The '71 manifold was also designed for the 34 PICT carburetor.
The 34PICT came with the first 1600cc dual-port engine in the ‘71
model year. ’71-‘73 had the dual vacuum distributor with the 34,
then '74+ got the single-vacuum dual-advance (SVDA) distributor
and still kept the 34 PICT carburetor. There IS the possibility
that the ‘71/’72 manifolds (with generator) were a little different
to the ‘73 (with alternator -- larger diameter), but I haven't heard
of any difference (which doesn't mean much as I have less knowledge
after ‘70 than before).
A question - I've been having a frustrating time myself getting
the old manifold out and putting the "new" one back in. Can you
give any advice?
Dave responded - On my '73 SB I have to strip pretty much everything
off of the engine (carburetor, alternator, etc.) to get the intake
manifold out. And to do that, of course, it's just easiest to remove
the fan housing.
Rob responded - I found that by removing the left dual port "corner"
manifold piece and lifting the fan assembly with generator attached
I could finangle the new manifold centre section in. Since my Bug
doesn't yet have cooling flaps back in (hard to find here -- almost
all VW's have had them removed and junked!) I could lift the fan
without worrying about the thermostat linkage.
Rob reports experience with an engine running on only two cylinders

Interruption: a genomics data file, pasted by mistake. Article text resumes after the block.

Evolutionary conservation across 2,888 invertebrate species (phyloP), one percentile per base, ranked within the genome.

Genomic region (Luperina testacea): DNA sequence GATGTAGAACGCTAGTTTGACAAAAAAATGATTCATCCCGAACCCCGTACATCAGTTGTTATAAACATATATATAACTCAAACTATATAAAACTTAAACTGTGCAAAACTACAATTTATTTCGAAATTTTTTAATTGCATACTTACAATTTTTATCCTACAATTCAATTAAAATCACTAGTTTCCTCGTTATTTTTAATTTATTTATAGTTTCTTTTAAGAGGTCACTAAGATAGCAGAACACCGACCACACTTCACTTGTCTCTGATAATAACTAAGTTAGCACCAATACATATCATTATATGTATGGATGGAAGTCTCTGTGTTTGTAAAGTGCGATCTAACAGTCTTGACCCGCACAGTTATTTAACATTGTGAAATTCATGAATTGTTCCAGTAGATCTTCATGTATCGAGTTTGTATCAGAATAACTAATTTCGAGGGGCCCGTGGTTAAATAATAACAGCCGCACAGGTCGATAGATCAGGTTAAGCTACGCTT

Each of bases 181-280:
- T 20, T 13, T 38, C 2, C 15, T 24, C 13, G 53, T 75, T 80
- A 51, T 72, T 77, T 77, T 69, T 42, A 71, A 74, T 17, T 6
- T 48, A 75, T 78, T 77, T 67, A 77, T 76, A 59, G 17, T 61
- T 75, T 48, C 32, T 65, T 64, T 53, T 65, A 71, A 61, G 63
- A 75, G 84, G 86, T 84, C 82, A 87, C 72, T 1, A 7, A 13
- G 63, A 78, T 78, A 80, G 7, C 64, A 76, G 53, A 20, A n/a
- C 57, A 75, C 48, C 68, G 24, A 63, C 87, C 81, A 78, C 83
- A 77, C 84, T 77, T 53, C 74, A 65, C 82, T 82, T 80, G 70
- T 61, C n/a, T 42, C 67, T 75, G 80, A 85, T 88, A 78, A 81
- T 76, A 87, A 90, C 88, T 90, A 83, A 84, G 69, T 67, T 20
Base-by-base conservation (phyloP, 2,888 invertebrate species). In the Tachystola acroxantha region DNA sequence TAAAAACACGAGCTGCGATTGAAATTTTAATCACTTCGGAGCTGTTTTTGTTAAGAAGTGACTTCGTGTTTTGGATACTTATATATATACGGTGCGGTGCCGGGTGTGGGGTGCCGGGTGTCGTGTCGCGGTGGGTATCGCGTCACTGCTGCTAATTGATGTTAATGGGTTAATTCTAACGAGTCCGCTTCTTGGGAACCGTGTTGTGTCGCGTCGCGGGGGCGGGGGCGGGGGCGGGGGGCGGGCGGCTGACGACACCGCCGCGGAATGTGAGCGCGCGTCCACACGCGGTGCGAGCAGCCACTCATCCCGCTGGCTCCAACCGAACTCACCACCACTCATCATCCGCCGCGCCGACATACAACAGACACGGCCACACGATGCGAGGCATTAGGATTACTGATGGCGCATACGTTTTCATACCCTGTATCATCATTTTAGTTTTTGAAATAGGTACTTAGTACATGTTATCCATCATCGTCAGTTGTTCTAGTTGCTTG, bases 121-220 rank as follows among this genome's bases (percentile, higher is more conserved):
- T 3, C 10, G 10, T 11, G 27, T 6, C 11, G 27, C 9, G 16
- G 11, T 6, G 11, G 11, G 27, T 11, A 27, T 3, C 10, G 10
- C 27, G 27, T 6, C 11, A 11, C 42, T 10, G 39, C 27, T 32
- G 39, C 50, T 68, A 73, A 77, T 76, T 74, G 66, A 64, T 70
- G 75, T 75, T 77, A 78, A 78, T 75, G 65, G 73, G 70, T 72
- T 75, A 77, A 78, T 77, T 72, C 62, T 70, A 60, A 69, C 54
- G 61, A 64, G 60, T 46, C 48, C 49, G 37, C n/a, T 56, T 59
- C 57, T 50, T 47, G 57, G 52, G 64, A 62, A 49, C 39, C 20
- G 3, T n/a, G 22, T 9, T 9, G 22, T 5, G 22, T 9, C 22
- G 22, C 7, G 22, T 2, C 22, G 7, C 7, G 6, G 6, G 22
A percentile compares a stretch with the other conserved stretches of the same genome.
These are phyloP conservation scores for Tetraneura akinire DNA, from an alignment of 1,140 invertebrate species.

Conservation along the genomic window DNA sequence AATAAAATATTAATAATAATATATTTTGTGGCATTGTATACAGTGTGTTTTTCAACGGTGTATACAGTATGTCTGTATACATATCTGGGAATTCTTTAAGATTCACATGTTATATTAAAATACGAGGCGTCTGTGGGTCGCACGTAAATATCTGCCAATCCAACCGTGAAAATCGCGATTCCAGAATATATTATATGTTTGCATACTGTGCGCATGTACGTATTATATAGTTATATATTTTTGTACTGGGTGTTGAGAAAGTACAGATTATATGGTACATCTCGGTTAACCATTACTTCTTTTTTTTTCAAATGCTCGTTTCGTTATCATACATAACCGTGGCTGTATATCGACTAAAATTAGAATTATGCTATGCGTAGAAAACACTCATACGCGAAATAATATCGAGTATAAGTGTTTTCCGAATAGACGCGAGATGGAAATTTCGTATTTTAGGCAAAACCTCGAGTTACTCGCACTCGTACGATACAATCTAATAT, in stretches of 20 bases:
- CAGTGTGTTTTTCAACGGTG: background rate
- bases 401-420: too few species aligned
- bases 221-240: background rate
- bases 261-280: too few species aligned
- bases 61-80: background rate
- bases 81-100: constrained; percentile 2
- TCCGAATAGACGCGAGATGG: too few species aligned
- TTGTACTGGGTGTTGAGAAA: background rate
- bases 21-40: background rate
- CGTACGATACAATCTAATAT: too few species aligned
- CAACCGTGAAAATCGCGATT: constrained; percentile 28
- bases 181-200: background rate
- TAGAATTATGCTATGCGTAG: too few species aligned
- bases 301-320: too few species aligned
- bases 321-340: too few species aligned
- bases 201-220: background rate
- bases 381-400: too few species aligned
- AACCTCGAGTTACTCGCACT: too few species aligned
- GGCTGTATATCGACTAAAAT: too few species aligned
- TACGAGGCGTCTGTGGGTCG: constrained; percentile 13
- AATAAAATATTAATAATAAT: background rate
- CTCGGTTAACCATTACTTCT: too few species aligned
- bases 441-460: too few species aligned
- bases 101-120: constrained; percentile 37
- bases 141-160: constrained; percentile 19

- The two right cylinders are running, so you know you're getting
petrol into the system. And you know that the two plugs on the left
are firing, which means that somehow between the carburetor and
the cylinders the fuel mixture on that side is outside the 1.4%
- 7.6% flammable range for petrol. There's no way it could be high,
so excess air in the system on that side is the only logical conclusion.
I even tried pulling back the rubber boot on the left side of the
manifold to see if I could spray WD40 in there for a test, but the
right cylinders wouldn't fire with the left boot off. It was this
which finally made me think it MUST be the left dual port manifold
piece, since that was the furthest away from the right cylinders
which were obviously getting a "close enough" mixture to run.
Finally I just sat and looked, then tried moving the left rubber
boot to try the WD40 trick at the left cylinders, which settled
the thought about where the leak had to be, even though I couldn't
see it and WD40 near the head/manifold joint didn't make any effect
(couldn't get the straw right down there, and the leak must have
been over too wide an area).
(Later) It turned out to be the removed dual port manifold piece
which had not snugged down properly. When it's in the car, the bolts
for that piece are almost impossible to reach -- socket with 1-foot
extension bar for the front nut and an open-end spanner for the
rear bolt, turning it 1/12th turn at a time and flipping the spanner
over each 1/12th (the heads are angled 1/6th turn). So it had not
bedded down and I couldn't see that from above it. After loosening
and a good wiggle I got an extra 2-3 turns on the nuts and it's
fine now. Idles smooth, lots of power.